Mycobacterial cells elongate via polar deposition of cell wall material, similar to the filamentous Streptomyces species, which contain a tip-organizing centre. Coiled-coiled proteins such as DivIVA play an important role in this process. The genome of Mycobacterium tuberculosis, the causative agent of tuberculosis, encodes many coiled-coil proteins that are homologous to DivIVA with a potential role in mycobacterial cell elongation. Here we describe studies on Mycobacterium smegmatis MSMEG_2416, a homologue of M. tuberculosis Rv2927c. Two previous independent studies showed that MSMEG_2416 was involved in septation (subsequently referred to as sepIVA). Contrary to these previous reports, we found sepIVA to be dispensable for growth in laboratory media by generating a viable null mutant. The mutant strain did, however, show a number of differences, including a change in colony morphology and biofilm formation that could be reversed on complementation with sepIVA as well as Rv2927c, the sepIVA homologue from M. tuberculosis. However, analysis of cell wall lipids did not reveal any alterations in lipid profiles of the mutant strain. Microscopic examination of the mutant revealed longer cells with more septa, which occurred at irregular intervals, often generating mini-compartments, a profile similar to that observed in the previous studies following conditional depletion, highlighting a role for sepIVA in mycobacterial growth.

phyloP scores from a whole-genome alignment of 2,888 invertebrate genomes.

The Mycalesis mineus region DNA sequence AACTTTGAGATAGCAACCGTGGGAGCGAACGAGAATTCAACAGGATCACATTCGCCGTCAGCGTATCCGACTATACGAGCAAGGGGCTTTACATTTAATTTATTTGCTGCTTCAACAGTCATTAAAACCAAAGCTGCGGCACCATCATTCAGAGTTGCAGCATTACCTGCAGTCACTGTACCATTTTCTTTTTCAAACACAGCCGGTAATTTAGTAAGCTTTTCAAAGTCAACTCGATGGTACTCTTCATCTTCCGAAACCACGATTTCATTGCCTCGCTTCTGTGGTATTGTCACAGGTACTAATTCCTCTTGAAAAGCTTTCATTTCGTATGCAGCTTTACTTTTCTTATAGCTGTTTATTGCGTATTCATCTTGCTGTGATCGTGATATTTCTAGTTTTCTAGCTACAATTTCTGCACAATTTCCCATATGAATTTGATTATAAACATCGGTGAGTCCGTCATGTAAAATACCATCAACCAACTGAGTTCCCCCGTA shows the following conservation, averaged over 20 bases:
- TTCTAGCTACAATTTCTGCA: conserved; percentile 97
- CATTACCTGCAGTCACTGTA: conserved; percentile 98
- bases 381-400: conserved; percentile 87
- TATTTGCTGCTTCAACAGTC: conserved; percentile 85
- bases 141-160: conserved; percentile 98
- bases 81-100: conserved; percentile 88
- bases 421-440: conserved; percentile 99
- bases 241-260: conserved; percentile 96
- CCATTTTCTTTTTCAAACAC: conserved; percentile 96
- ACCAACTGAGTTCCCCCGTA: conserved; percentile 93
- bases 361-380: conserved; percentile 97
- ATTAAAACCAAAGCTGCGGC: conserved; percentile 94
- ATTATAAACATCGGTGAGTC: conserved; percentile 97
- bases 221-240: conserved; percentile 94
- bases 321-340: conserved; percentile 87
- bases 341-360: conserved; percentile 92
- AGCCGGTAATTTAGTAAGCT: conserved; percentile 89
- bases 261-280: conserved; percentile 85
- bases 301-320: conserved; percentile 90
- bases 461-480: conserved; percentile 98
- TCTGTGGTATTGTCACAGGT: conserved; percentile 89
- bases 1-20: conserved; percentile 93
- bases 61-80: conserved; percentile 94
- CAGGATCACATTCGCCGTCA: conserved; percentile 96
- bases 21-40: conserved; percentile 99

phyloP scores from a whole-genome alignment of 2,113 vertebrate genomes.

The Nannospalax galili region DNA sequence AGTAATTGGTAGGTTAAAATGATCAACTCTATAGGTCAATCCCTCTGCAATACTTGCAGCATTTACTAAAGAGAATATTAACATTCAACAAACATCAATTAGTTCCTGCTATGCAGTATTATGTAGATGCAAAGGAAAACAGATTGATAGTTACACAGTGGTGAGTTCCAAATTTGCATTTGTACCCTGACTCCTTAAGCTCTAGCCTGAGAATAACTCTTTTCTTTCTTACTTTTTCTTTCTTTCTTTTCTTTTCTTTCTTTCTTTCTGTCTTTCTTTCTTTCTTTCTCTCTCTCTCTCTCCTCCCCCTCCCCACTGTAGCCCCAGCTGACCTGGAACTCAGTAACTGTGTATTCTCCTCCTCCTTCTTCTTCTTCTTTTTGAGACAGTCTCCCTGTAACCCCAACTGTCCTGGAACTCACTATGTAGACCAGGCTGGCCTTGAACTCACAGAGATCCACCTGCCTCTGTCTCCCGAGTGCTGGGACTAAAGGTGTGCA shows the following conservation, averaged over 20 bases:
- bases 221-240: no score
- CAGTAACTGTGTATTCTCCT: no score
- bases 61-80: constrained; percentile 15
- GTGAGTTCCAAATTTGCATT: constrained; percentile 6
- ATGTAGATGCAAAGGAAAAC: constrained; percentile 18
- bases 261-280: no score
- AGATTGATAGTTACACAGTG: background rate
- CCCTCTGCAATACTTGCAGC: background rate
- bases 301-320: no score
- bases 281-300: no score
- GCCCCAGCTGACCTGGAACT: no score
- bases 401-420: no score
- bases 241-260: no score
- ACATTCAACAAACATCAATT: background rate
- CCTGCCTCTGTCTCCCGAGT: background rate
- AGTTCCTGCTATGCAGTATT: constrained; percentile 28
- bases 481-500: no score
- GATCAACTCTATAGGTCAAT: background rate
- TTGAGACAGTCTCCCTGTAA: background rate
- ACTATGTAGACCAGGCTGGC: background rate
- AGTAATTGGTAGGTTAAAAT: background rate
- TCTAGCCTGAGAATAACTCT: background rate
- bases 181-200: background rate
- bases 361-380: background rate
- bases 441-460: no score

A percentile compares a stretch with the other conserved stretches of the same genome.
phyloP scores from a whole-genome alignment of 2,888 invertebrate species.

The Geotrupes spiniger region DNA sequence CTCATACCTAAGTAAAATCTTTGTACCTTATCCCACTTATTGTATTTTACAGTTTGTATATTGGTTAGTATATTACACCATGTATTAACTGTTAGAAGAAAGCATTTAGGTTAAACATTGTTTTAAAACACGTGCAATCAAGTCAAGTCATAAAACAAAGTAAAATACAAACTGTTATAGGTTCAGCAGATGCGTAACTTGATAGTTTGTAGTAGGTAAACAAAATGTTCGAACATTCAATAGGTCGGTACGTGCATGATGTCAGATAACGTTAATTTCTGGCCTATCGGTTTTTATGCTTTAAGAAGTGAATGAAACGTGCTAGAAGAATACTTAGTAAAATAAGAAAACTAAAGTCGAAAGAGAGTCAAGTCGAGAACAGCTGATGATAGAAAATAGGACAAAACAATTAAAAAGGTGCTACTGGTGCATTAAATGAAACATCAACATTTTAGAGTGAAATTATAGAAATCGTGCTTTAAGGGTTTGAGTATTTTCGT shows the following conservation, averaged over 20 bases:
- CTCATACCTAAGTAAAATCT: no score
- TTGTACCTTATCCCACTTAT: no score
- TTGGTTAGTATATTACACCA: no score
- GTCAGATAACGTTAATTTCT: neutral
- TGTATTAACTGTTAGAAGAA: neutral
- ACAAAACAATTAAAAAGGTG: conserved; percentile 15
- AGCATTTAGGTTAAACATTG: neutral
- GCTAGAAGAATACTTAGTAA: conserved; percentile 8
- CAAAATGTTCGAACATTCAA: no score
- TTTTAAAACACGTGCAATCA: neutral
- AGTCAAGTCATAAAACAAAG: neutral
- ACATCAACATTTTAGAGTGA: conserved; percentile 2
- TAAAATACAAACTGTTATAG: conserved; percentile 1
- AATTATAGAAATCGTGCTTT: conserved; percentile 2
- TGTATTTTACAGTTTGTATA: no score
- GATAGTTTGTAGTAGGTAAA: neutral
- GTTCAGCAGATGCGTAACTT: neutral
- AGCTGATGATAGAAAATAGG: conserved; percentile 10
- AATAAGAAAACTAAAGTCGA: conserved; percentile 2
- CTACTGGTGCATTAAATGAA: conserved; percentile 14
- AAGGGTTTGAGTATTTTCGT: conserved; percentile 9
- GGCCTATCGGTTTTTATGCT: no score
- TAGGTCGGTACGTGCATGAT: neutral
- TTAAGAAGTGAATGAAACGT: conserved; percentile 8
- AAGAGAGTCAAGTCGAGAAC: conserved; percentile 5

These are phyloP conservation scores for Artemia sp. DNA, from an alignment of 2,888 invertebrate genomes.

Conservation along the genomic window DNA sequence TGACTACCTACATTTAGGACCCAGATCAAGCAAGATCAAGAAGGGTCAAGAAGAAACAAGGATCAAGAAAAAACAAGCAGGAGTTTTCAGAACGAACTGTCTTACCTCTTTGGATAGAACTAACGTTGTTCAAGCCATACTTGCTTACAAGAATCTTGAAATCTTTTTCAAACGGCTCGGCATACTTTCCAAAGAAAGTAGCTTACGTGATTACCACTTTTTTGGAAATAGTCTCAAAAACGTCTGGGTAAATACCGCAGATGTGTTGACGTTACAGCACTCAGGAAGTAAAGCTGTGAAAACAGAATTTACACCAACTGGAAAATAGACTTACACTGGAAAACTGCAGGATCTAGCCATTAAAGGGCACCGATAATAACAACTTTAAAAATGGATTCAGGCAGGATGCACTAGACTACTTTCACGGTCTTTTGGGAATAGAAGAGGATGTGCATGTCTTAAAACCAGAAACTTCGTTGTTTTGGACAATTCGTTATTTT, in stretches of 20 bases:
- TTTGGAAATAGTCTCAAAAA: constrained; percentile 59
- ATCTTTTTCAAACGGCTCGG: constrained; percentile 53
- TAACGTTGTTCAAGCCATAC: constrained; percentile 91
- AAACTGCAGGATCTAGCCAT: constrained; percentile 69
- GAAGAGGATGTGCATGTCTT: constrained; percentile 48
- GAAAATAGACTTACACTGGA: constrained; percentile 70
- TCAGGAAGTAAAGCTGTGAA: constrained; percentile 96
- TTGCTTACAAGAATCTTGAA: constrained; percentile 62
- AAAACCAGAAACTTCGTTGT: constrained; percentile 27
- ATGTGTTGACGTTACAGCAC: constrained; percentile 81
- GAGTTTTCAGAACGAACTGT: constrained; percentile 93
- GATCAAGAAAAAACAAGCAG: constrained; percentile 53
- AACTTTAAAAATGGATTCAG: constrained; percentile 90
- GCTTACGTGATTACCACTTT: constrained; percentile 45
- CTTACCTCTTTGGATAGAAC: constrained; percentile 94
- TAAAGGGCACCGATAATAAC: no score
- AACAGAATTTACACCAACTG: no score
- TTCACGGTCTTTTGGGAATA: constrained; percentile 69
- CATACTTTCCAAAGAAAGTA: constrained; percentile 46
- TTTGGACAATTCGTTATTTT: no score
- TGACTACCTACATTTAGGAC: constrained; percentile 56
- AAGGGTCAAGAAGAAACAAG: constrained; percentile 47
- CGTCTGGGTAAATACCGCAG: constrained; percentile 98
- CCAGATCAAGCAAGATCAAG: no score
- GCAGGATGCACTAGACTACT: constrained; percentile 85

- Polar growth